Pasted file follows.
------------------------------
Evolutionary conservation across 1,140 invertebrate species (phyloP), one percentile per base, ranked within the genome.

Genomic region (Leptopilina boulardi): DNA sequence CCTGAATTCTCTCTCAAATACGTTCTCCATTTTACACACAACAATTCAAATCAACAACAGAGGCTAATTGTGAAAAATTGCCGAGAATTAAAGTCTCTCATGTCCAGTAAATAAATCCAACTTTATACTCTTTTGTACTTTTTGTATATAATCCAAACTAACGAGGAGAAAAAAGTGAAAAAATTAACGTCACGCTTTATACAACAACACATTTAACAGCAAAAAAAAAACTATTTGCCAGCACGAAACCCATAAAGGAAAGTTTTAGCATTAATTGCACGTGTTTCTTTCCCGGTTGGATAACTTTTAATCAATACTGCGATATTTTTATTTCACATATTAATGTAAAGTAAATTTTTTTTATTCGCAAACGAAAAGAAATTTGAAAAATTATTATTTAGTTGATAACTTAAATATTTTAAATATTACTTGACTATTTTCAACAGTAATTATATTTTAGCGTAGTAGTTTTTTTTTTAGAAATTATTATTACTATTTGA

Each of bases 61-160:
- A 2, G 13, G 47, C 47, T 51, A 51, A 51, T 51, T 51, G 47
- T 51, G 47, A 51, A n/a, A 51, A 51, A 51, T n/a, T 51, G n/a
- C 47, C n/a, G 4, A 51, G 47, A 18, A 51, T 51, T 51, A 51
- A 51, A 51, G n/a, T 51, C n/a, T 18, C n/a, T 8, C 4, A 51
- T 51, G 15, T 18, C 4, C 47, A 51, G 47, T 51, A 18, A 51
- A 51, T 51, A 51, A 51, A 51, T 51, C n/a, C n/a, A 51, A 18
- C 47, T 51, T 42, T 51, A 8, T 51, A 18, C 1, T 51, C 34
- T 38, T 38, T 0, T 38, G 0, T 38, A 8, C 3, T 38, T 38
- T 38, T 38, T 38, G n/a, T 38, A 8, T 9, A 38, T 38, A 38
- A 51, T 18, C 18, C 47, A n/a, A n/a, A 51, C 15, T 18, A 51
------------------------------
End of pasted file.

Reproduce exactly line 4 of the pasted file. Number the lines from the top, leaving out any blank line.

- A 2, G 13, G 47, C 47, T 51, A 51, A 51, T 51, T 51, G 47